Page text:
The fact is, Lamborghini expects the majority of Tecnica customers to order their cars with the rollover bar, figure-hugging sports seats and sticky Bridgestone trackday tyres that it offers as options, as if they were buying slightly dressed down STOs, anyway. The car’s cabin has new lightweight carbonfibre door skins and is upholstered widely in racecar-cool ‘dynamica’ suede upholstery. And, while it has a new infotainment system with expanded connectivity features (navigation input via What3Words, voice control via Amazon Alexa), it retains those slightly imperfect, low-roofed driving ergonomics which make it a bit hard to see out of, and tricky to get entirely comfortable in, if you’re over six foot tall.
I’m not a giant; but still, I’m not sure I want a Lamborghini that makes me perfectly comfortable at the wheel, as if it had been designed from the inside out rather than the other way around. Then again, I wouldn’t expect to use one like a normal everyday car anyway, even if I could afford to. Cars like this just aren’t of the normal, day-to-day world, and neither should they be. We should celebrate their extravagance while we can.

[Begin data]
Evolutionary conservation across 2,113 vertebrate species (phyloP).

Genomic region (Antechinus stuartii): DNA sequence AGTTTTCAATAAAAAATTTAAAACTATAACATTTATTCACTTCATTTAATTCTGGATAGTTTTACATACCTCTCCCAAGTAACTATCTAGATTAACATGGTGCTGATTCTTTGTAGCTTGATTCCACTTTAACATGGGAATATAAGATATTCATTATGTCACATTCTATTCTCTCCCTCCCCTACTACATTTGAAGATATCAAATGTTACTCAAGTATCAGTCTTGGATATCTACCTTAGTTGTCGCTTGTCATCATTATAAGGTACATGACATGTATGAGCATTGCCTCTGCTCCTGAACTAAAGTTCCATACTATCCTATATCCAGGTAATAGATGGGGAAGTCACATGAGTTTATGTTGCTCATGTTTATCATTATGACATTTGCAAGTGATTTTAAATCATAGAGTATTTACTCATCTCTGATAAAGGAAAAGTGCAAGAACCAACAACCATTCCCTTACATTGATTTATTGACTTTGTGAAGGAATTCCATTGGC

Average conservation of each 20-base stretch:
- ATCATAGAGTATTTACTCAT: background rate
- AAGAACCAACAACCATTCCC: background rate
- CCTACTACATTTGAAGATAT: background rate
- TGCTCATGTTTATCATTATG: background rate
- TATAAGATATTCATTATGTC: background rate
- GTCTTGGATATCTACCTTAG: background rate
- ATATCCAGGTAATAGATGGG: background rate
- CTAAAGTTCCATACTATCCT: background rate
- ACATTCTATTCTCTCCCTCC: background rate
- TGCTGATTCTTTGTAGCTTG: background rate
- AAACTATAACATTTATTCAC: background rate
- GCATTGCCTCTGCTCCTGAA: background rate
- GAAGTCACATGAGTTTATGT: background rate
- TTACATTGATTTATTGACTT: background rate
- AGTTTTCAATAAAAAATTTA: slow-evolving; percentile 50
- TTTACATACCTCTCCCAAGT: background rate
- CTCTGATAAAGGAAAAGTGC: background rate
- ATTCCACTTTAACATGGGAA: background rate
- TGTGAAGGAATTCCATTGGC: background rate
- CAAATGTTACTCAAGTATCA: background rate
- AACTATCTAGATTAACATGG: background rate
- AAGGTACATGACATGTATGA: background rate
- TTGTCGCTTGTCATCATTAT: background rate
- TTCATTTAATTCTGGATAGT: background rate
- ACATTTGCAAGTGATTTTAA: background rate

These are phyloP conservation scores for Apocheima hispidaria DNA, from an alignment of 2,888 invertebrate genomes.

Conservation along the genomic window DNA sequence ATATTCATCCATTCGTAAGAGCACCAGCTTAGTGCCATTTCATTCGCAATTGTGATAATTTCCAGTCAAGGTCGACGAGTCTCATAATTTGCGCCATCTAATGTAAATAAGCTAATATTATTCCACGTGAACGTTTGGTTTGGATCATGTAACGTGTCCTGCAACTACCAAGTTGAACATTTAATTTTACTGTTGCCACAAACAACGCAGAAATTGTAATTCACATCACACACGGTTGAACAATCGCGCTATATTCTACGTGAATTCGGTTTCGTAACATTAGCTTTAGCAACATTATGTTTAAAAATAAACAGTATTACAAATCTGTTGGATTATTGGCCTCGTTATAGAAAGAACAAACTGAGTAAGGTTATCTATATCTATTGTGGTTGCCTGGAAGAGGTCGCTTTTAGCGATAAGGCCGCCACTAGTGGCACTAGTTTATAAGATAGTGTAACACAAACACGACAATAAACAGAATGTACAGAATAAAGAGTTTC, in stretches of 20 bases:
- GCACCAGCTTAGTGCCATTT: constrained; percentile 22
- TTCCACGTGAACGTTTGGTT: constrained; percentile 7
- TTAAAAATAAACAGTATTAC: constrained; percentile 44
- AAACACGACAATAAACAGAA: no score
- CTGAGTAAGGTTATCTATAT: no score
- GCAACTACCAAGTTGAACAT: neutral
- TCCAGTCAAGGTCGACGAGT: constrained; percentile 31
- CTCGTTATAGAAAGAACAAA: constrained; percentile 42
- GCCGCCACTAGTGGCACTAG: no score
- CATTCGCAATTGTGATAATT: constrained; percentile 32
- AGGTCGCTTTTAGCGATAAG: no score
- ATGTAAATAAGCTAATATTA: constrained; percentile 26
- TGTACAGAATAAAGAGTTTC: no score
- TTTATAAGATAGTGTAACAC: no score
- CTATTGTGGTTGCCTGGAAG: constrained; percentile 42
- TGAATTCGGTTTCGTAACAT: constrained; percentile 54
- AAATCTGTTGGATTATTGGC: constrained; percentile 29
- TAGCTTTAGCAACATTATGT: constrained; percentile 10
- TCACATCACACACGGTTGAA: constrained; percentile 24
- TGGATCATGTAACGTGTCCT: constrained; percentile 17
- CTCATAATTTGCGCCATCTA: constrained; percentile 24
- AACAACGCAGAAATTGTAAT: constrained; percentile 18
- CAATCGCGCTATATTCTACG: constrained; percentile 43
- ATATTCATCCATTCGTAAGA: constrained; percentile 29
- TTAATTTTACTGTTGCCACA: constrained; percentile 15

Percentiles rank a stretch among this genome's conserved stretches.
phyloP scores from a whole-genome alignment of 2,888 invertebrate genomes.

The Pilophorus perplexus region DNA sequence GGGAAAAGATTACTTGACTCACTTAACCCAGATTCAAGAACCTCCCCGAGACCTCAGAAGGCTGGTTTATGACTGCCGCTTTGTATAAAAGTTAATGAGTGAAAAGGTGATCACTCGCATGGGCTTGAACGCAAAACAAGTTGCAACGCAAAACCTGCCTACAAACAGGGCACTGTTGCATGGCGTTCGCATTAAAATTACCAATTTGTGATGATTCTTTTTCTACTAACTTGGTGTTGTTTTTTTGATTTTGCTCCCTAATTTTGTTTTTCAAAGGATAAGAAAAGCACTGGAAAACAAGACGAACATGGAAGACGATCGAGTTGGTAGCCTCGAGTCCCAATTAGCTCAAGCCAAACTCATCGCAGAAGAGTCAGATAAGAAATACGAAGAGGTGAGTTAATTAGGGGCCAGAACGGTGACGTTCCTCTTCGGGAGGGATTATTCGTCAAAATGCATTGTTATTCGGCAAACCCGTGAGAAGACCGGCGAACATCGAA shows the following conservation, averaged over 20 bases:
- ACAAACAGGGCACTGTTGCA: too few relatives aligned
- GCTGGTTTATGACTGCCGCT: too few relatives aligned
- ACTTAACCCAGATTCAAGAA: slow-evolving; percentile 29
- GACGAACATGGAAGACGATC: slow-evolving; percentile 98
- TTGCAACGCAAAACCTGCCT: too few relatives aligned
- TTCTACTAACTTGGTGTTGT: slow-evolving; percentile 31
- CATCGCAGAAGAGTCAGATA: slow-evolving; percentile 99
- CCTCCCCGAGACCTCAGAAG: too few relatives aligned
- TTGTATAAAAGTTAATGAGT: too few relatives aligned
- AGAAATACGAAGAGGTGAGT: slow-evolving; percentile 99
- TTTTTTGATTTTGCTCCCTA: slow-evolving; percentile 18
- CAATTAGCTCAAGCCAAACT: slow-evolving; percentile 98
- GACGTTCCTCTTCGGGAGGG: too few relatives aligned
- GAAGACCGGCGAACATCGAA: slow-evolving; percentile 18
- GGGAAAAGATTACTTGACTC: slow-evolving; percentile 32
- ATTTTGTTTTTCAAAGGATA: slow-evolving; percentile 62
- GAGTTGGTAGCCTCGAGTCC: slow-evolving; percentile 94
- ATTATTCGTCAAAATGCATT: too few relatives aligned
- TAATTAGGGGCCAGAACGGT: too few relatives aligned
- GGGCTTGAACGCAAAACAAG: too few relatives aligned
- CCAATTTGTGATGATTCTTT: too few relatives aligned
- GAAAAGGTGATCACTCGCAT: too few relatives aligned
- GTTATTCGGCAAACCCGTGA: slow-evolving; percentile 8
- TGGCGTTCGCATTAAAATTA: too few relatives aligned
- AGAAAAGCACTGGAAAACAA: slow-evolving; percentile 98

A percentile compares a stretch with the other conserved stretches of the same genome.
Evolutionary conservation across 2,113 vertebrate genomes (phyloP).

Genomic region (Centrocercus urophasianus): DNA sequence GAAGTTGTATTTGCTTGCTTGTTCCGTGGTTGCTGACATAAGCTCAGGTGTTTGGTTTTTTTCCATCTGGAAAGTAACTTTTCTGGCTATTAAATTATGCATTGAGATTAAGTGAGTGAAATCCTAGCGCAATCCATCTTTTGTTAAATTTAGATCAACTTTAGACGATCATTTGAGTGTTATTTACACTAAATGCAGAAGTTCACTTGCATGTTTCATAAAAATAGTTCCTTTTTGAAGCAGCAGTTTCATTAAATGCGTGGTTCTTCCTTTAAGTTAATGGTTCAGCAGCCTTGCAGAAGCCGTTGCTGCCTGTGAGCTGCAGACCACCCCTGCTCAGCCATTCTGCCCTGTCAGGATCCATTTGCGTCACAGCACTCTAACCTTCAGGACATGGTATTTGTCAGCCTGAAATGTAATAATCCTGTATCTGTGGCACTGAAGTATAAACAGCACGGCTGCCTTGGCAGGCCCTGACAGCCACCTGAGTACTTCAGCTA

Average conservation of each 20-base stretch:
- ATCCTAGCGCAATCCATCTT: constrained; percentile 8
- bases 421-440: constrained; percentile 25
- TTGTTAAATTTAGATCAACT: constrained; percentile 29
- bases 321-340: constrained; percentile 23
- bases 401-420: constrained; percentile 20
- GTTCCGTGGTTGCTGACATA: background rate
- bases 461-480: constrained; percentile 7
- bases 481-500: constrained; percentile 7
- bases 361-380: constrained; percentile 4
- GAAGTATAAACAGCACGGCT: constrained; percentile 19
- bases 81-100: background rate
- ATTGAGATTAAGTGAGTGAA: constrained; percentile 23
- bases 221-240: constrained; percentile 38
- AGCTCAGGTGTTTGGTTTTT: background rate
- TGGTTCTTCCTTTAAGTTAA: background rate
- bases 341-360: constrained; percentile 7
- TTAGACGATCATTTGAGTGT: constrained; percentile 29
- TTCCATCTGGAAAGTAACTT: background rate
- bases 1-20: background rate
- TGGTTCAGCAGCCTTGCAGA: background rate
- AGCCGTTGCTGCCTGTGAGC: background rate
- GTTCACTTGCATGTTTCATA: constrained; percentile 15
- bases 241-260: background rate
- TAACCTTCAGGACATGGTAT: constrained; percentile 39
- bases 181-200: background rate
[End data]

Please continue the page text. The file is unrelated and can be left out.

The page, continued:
Thankfully, the Tecnica lets you do that too. It offers the usual ‘Strada’, ‘Sport’ and ‘Corsa’ driving modes to choose between when you’re off and going, and in the first of them it is certainly a softer-riding, quieter and better-mannered car than the STO is, should that be what you’re looking for from it. But ‘Sport’ brings out that howling, crackling, bombastic soundtrack from the exhaust note that only a big atmospheric engine can conjure, and it instantly assumes such a compelling part of the car’s driving experience as to reframe it completely, and dominate it entirely.